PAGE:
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OUT OF MIND » CHANGING ENVIRONMENT & NATURE » GUIDE TO THE NIGHT SKY » Night Sky Guide for February 2020

Night Sky Guide for February 2020

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1Night Sky Guide for February 2020 Empty Night Sky Guide for February 2020 Sat Feb 01, 2020 11:35 am

PurpleSkyz

PurpleSkyz
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Night Sky Guide for February 2020




Posted by Teo Blašković on February 1, 2020


Night Sky Guide for February 2020 Night-sky-guide-february-2020-f2



February 1 - IC2395 well placed for observation. Across much of the world, the open star cluster IC2395 in Vela will be well placed for observation. It will reach its highest point in the sky at around midnight local time. At a declination of -48°09', it is easiest to see from the southern hemisphere but cannot be seen from latitudes much north of 21°N. At magnitude 4.0, IC2395 is tricky to make out with the naked eye except from a dark site but is visible through a pair of binoculars or a small telescope.
February 8 - Close approach of the Moon and M44. The Moon and M44 will make a close approach, passing within 1°17' of each other. The Moon will be 15 days old. The Moon will be at mag -12.8, and M44 will be at mag 3.1. Both objects will lie in the constellation of Cancer. They will be too widely separated to fit within the field of view of a telescope but will be visible through a pair of binoculars.
February 8 - α-Centaurid meteor shower. The α-Centaurid meteor shower will be active from January 28 to February 21, producing its peak rate of meteors around February 8. Over this period, there will be a chance of seeing α-Centaurid meteors from anywhere where the shower's radiant point – in the constellation Centaurus – is above the horizon.
February 8 - NGC2808 well placed for observation. Across much of the world, the globular cluster NGC2808 in Carina will be well placed for observation. It will reach its highest point in the sky at around midnight local time. At a declination of -64°51', it is easiest to see from the southern hemisphere but cannot be seen from latitudes much north of 5°N. At magnitude 6.2, NGC2808 is quite faint, and certainly not visible to the naked eye, but can be viewed through a pair of binoculars or a small telescope.
February 9 - Full Moon, Supermoon - 07:33 UTC. The Moon will be located on the opposite side of the Earth as the Sun and its face will be fully illuminated. This full moon was known by early Native American tribes as the Full Snow Moon because the heaviest snows usually fell during this time of the year. Since hunting is difficult, this moon has also been known by some tribes as the Full Hunger Moon, since the harsh weather made hunting difficult. This is also the first of four supermoons for 2020.



https://youtu.be/SoAVxm7hspI

February 10 - Mercury at greatest elongation east - 11:48 UTC. The planet Mercury reaches greatest eastern elongation of 18.2 degrees from the Sun. This is the best time to view Mercury since it will be at its highest point above the horizon in the evening sky. Look for the planet low in the western sky just after sunset.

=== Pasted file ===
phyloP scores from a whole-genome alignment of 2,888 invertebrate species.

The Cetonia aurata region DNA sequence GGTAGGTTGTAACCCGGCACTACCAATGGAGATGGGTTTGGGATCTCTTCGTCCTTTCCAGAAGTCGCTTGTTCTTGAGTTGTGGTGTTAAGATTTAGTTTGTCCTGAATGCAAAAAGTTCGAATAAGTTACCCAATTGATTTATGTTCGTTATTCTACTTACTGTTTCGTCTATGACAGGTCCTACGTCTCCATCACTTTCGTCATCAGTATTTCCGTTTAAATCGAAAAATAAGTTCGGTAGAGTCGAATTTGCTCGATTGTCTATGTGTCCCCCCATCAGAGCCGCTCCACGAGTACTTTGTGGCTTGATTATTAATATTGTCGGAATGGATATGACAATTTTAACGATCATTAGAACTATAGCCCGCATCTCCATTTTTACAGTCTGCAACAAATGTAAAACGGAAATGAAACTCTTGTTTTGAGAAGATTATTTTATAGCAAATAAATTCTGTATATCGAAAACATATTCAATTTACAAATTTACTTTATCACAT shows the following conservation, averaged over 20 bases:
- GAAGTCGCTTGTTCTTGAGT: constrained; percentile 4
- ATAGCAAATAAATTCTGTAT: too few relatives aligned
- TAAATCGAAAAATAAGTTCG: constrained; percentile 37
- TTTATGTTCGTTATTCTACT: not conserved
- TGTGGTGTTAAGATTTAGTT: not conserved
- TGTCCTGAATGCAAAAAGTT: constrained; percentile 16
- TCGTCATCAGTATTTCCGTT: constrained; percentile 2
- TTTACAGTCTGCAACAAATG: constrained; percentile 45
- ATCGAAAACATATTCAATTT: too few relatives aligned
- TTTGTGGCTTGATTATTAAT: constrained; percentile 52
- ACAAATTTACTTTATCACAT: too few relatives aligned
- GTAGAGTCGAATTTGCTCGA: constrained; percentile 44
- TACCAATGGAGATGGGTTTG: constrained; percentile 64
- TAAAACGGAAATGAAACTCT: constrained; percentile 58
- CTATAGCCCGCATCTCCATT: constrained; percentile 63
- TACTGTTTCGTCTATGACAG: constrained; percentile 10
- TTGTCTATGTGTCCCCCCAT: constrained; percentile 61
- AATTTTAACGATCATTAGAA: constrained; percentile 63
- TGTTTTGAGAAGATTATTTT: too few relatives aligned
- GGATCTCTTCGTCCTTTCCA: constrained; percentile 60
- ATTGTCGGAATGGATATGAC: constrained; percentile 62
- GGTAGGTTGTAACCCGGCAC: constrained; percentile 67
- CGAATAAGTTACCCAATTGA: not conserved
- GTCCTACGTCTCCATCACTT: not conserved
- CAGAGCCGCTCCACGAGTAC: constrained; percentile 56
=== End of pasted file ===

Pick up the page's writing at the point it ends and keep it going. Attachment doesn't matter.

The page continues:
February 11 - Mercury at dichotomy - 23:55 UTC. Mercury will reach half phase in its 2020 evening apparition. It will be shining brightly at mag -0.6.
February 18 - Close approach of Mars and NGC6530 - 09:22 UTC. Mars and NGC6530 will make a close approach, passing within 0°41' of each other. Mars will be at mag 1.2, and NGC6530 will be at mag 4.6. Both objects will lie in the constellation of Sagittarius. hey will be a little too widely separated to fit comfortably within the field of view of a telescope, but will be visible through a pair of binoculars. The Moon will be 25 days old. 
February 18 - Conjunction of the Moon and Mars - 13:17 UTC. The Moon and Mars will share the same right ascension, with the Moon passing 0°45' to the north of Mars. At around the same time, the two objects will also make a close approach, technically called an appulse. The Moon will be at mag -11.1, and Mars at mag 1.2, both in the constellation Sagittarius. The pair will be a little too widely separated to fit comfortably within the field of view of a telescope but will be visible to the naked eye or through a pair of binoculars.
February 18 - Close approach of the Moon and Mars - 13:25 UTC. The Moon and Mars will make a close approach, passing within 0°45' of each other. The Moon will be at mag -11.1, and Mars will be at mag 1.2. Both objects will lie in the constellation of Sagittarius. They will be a little too widely separated to fit comfortably within the field of view of a telescope but will be visible to the naked eye or through a pair of binoculars. At around the same time, the pair will also share the same right ascension – called conjunction.
February 19 - Conjunction of the Moon and Jupiter - 19:36 UTC. The Moon and Jupiter will share the same right ascension, with the Moon passing 0°55' to the south of Jupiter. The Moon will be 26 days old. At around the same time, the two objects will also make a close approach, technically called an appulse. The Moon will be at mag -10.5, and Jupiter at mag -1.9, both in the constellation Sagittarius. The pair will be a little too widely separated to fit comfortably within the field of view of a telescope but will be visible to the naked eye or through a pair of binoculars.